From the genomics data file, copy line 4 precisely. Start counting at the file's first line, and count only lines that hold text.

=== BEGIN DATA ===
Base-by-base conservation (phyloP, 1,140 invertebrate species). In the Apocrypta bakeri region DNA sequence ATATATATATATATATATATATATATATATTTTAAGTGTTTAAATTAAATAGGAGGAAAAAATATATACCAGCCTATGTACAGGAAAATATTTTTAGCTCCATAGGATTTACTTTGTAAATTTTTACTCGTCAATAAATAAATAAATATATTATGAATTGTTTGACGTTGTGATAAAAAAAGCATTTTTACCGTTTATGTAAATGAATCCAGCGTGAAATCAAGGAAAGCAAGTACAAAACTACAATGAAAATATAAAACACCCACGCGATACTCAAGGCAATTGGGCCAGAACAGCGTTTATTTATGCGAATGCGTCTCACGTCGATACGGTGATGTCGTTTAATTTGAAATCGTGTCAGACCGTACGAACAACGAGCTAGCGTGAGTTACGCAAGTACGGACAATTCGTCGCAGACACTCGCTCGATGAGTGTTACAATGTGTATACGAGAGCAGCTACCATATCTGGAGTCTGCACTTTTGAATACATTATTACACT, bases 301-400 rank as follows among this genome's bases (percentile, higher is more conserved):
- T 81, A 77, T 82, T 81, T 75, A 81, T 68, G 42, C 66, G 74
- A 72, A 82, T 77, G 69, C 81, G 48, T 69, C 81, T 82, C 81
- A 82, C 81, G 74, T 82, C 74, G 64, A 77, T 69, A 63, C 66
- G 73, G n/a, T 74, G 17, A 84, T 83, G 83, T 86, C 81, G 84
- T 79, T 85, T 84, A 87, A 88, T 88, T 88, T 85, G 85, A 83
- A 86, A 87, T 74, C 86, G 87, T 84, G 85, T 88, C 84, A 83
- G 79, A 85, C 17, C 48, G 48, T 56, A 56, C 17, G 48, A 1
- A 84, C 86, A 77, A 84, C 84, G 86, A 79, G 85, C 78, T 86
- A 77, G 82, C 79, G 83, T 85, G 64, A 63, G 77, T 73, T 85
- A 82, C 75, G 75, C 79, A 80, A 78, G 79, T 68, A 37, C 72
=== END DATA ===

- A 82, C 81, G 74, T 82, C 74, G 64, A 77, T 69, A 63, C 66